Yes, it increases the state’s expenditure on hirelings, which is already badly out of control, but that’s something we can get the International Monetary Fund to worry about some time in the future, when the government is so deep in debt that it has to go begging for some structural adjustment. (And, in the meantime, at least those civil servants vote for the ANC, right?)
If the majority of the population can’t pay their taxes or are now unemployed so they have no income off which PAYE can be skimmed, and/or the tax take is down because some patsy like Tom Moyane has fucked up the revenue service, the ANC government responds by raising taxes.
If Eskom isn’t able to pay for itself, and isn’t able to rationalise its staff, and is deep in debt and about to go out of business because people can’t pay for it and its rates are too high, well, then, there’s your solution — raise the rates.
So that’s the pattern. The trick would be to turn this to the advantage of the long-suffering citizenry.
If, for instance, there are two Eskoms, and they are allowed to compete with each other instead of forming a collusive duopoly, then the public would be able to choose which Eskom to buy its power from. And it will obviously choose the Eskom offering the lower rates, which will strengthen that Eskom.
That is, of course, if the government manages to borrow the R800-billion or so required to set up that new Eskom, but let’s put that problem aside for now. Surely Mantashe can do a deal with the Russians, or the Chinese, or even the Turks, to finance that, and if not, well, that’s another problem the IMF will have to solve.
Competition is the key idea here, as it would be in a country committed to development, which is to say capitalism. This may be an idea (competition, that is) that has not fully penetrated the brains of all South Africans, especially not truckers and taxi drivers, but it is necessary to keep harping on it or we’ll never drive that development, will we?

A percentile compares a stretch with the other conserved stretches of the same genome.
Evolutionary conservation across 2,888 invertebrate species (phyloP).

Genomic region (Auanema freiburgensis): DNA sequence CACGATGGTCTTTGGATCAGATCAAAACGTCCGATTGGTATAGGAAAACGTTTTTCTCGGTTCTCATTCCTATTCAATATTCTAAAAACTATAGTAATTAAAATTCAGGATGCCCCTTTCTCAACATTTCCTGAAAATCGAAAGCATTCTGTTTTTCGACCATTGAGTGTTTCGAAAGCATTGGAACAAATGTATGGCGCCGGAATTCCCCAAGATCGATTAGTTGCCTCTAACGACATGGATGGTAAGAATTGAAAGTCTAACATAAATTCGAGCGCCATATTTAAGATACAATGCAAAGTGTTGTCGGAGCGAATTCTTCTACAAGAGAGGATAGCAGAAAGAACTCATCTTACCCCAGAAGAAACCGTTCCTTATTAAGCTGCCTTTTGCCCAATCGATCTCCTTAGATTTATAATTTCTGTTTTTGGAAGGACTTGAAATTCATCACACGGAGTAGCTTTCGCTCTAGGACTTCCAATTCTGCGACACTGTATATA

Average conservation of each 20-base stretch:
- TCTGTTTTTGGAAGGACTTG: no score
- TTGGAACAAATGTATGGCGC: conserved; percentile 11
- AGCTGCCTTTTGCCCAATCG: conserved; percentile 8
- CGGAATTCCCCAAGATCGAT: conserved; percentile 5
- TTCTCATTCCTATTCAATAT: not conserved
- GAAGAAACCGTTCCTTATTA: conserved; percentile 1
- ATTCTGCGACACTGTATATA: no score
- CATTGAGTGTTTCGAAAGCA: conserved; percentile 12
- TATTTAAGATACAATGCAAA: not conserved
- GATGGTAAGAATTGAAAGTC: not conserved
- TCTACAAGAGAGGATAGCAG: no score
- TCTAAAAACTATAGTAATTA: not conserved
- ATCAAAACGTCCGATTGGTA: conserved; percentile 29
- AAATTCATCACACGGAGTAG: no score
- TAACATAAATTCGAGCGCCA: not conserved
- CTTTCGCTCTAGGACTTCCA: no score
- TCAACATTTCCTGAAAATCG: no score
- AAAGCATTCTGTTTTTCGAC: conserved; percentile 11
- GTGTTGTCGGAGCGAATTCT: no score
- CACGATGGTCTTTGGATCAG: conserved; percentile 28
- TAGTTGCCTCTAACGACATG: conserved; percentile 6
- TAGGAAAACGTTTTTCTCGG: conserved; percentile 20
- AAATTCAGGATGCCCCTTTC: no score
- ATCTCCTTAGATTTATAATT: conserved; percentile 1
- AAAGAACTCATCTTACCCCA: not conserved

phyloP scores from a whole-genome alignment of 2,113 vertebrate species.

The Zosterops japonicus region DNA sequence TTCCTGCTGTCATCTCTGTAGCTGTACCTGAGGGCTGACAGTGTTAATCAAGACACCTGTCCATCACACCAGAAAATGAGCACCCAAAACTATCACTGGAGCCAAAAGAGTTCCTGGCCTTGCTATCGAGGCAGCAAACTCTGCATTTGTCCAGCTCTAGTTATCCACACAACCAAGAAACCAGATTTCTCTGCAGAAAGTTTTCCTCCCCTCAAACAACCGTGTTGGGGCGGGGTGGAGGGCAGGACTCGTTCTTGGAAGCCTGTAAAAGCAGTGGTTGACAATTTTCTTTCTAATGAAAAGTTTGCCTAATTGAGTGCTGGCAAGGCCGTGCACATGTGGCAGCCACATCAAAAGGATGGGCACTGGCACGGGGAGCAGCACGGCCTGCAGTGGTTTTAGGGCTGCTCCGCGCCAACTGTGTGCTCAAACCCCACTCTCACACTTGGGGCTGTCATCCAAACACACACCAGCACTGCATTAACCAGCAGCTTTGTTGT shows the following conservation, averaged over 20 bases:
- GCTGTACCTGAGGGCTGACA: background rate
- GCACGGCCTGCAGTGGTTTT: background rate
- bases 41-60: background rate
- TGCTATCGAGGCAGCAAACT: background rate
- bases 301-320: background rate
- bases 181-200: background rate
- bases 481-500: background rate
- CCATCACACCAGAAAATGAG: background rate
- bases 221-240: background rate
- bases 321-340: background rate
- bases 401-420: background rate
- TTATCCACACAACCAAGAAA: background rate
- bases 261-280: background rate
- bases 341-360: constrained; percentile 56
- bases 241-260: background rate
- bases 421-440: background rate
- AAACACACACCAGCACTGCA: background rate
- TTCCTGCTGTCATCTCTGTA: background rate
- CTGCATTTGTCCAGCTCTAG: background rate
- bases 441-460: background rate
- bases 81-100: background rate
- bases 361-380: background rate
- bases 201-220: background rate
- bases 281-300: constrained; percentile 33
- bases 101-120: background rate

There could be two ANC governments, for instance. Not two ANC parties — we have that already, in the form of the modernists (Cyril et al) and the traditionalists (Zuma et al). No, two ANC governments, two parallel structures or centres of power, that would compete for the nation’s attention.
The populace could switch between supporting ANC Government 1 and ANC Government 2, depending on which is offering what. If ANC Government 1 is offering more mayonnaise in your emergency food pack, say, you’d give your vote to ANC Government 1. If, however, ANC Government 2 came up with a special offer, say extra tomato sauce on your state-sponsored burger, then you’d switch to supporting ANC Government 2.
This would be a great advantage to the ANC government, whether 1 or 2, because it would distract the voting populace from the blatherings of the opposition.
We’d be so busy switching between ANC governments we wouldn’t be able to pay any attention to the opposition’s accusations of wastage, corruption, and so on. And may the best ANC win.
Ust-Borovskoy, here we come! DM168
Shaun de Waal is a writer and editor.
This story first appeared in our weekly Daily Maverick 168 newspaper, which is available countrywide for R25.